Welcome to This Week In Compliance: GAN’s weekly news roundup, where we curate the latest stories on compliance and anti-corruption to keep you informed.
House Republicans issue subpoenas to Federal Trade Commission over Twitter privacy investigation
A Judiciary Committee in the House of Representatives led by the Republican Party has issued a subpoena to the Federal Trade Commission (FTC) relating to its ongoing investigation into Twitter. The Committee chair has justified the subpoena as the FTC has failed to comply with multiple requests for all the communications and documents related to the probe and he argued that the FTC made “inappropriate and burdensome” demands of Twitter. The FTC in turn argued that it had made multiple offers to brief the Committee chair on the Twitter investigation, deeming the subpoena unnecessary.
Chief of Slovakian National Bank found guilty of corruption
Petr Kažimír, the governor of the National Bank of Slovakia, has been found guilty of bribery and has been fined EUR 100,000, noncompliance will put him at risk of a two-year prison sentence. The case is based on the allegation that, back when he was Minister of Finance, he functioned as an intermediary in paying EUR 48.000 to the former tax office head. The case is however not finished, an indictment against Kažimír might follow, which can result in a prison sentence of between 2 and 5 years. Kažimír himself has continued to deny the charges, “The accusation that I allegedly bribed a senior official of the financial administration is an absolute lie,” he said. It remains unclear whether he will resign from his position as governor of the National Bank of Slovakia.
E-cigarette manufacturer Juul has to pay USD 462 million in an underage vaping settlement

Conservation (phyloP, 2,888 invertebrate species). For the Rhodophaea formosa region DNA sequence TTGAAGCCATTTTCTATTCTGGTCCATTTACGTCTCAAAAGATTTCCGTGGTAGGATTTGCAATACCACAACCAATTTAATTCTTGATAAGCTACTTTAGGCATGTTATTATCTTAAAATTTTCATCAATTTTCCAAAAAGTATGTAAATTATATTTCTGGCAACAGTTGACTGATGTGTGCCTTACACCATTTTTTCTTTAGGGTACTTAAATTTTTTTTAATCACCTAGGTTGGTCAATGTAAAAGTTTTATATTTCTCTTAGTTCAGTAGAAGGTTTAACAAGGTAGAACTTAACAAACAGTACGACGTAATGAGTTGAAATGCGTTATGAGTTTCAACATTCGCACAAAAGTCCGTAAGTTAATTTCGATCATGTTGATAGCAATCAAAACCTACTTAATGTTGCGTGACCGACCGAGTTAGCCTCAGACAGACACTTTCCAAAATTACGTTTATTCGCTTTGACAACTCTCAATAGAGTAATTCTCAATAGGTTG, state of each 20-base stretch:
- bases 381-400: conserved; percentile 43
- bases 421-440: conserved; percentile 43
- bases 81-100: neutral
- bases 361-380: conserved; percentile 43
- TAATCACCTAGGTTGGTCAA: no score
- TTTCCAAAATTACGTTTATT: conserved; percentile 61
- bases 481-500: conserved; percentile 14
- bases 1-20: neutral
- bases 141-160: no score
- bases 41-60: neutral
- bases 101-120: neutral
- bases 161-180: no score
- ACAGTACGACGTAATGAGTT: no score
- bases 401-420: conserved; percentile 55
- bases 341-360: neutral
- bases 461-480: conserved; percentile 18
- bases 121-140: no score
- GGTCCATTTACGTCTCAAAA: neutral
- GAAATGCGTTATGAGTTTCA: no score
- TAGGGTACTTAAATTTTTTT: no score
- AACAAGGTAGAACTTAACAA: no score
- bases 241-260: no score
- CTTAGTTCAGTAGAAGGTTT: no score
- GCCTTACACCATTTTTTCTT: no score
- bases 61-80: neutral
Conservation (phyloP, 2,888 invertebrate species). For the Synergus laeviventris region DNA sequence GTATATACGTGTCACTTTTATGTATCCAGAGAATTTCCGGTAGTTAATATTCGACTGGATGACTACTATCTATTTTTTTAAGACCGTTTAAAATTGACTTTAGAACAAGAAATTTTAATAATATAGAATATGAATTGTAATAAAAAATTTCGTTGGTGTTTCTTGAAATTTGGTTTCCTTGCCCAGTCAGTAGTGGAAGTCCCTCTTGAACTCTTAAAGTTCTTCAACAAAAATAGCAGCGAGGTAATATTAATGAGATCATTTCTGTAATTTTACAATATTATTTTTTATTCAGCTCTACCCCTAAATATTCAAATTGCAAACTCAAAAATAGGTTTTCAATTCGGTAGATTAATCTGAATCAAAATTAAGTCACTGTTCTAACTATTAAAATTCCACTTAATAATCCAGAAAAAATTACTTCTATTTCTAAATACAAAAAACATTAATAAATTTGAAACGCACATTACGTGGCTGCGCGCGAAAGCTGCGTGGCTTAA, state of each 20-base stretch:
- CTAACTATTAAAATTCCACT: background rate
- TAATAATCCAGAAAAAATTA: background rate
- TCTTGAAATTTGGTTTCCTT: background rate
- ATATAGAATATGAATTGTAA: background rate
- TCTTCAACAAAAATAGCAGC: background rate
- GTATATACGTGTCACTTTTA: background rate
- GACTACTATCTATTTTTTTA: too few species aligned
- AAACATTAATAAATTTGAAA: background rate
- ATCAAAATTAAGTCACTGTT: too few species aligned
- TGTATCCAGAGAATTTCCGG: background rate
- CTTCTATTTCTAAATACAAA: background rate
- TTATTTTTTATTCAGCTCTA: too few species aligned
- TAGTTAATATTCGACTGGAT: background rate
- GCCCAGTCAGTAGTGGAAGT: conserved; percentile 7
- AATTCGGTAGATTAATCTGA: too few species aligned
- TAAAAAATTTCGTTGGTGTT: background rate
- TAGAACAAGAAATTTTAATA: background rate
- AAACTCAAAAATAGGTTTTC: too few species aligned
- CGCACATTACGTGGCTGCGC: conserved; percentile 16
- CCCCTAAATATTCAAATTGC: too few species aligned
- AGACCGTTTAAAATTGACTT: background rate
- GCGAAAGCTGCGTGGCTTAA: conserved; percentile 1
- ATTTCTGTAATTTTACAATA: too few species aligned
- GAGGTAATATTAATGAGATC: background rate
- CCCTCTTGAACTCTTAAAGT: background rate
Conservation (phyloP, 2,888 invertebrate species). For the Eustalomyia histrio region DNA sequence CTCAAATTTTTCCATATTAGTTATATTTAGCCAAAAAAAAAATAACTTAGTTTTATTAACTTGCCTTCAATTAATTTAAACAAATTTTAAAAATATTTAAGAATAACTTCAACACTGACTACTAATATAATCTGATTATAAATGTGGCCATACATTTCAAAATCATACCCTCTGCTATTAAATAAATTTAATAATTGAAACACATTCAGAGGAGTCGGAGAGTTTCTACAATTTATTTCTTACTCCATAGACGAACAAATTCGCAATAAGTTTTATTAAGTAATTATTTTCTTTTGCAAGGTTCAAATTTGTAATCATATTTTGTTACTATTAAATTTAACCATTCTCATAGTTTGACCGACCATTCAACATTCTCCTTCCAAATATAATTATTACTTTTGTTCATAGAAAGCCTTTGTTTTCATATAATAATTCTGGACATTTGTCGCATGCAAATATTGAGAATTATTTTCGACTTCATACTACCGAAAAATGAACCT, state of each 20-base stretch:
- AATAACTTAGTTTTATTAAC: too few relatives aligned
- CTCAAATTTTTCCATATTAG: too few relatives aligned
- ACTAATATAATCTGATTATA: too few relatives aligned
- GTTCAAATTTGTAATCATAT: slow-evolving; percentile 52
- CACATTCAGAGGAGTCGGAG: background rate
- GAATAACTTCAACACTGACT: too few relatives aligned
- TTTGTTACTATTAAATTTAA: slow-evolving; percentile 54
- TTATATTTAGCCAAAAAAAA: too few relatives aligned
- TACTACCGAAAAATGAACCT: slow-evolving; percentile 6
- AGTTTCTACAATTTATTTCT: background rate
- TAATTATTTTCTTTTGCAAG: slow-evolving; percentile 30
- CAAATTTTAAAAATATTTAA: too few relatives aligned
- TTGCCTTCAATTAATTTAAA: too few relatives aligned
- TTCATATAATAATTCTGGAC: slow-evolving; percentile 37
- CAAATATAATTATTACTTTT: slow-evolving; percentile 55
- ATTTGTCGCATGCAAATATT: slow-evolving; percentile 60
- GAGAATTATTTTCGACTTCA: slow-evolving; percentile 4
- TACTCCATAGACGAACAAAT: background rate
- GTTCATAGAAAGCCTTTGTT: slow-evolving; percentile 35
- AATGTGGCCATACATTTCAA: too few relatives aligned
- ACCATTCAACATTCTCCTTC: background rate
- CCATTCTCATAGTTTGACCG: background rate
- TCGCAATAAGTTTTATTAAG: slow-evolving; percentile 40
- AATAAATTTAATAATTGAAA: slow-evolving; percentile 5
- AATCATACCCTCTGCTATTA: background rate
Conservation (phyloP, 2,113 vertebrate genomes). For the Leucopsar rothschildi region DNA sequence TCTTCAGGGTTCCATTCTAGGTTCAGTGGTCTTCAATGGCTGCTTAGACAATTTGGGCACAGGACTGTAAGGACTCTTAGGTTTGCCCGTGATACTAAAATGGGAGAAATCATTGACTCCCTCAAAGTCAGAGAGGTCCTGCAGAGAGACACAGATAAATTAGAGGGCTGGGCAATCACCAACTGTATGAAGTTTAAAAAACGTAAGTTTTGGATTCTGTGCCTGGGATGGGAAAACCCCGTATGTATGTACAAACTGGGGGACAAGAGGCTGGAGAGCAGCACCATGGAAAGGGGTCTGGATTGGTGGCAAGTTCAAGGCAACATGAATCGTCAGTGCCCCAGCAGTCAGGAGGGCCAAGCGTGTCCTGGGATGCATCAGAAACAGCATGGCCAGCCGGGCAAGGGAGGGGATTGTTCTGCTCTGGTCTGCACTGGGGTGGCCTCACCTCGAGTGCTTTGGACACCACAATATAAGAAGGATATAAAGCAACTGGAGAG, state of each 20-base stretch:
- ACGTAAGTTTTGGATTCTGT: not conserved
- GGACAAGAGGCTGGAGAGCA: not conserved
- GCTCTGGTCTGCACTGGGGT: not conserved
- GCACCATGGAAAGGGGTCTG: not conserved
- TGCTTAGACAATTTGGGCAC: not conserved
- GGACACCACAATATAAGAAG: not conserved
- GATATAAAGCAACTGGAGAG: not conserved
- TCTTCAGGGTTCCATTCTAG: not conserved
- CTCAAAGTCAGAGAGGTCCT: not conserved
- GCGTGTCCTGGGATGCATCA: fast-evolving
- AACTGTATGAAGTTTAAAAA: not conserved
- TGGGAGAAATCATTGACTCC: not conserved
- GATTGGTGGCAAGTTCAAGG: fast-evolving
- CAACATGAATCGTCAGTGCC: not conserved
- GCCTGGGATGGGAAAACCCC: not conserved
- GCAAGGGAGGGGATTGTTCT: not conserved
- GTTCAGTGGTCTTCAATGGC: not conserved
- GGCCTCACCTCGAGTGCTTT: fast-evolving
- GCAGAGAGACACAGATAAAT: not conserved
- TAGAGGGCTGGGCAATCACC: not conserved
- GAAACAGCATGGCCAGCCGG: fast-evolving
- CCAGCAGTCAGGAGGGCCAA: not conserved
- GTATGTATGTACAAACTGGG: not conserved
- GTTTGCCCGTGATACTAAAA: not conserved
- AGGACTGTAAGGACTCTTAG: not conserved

Juul Labs Inc., a manufacturer of electronic cigarettes has agreed to pay a settlement of 462M USD, resolving most charges against the corporation. The deal was struck between Juul and the states of New York, California, Illinois, Massachusetts, Colorado and New Mexico, and Washington D.C. According to New York attorney Letitia James “Juul lit a nationwide public-health crisis by putting addictive products in the hands of minors and convincing them that it’s harmless,”. Juul denied any wrongdoing but stated that with the settlement it neared a total resolution of all its legal challenges, helping to secure certainty for its future, however, the firm has been on the brink of bankruptcy since last year.
Microsoft fined more than USD 3 million over violations of Russian sanctions
Microsoft agreed to pay more than 3M USD in fines after allegedly violating sanctions against Russia as its software and services ended up at blacklisted companies in Crimea. The Treasury and Commerce Department announced they had reached a settlement with Microsoft over the violations. The alleged violations took place before the full-scale invasion of Russia into Ukraine in the period between 2012 and 2019 and also included blacklisted entities in Iran, Syria, and Cuba, it is furthermore alleged that Microsoft violated regulations that forbid sensitive technologies from reaching adversaries of the United States. Microsoft has stated that it takes compliance to export control and sanctions very seriously and that individual employees actively circumvented the company’s screening controls.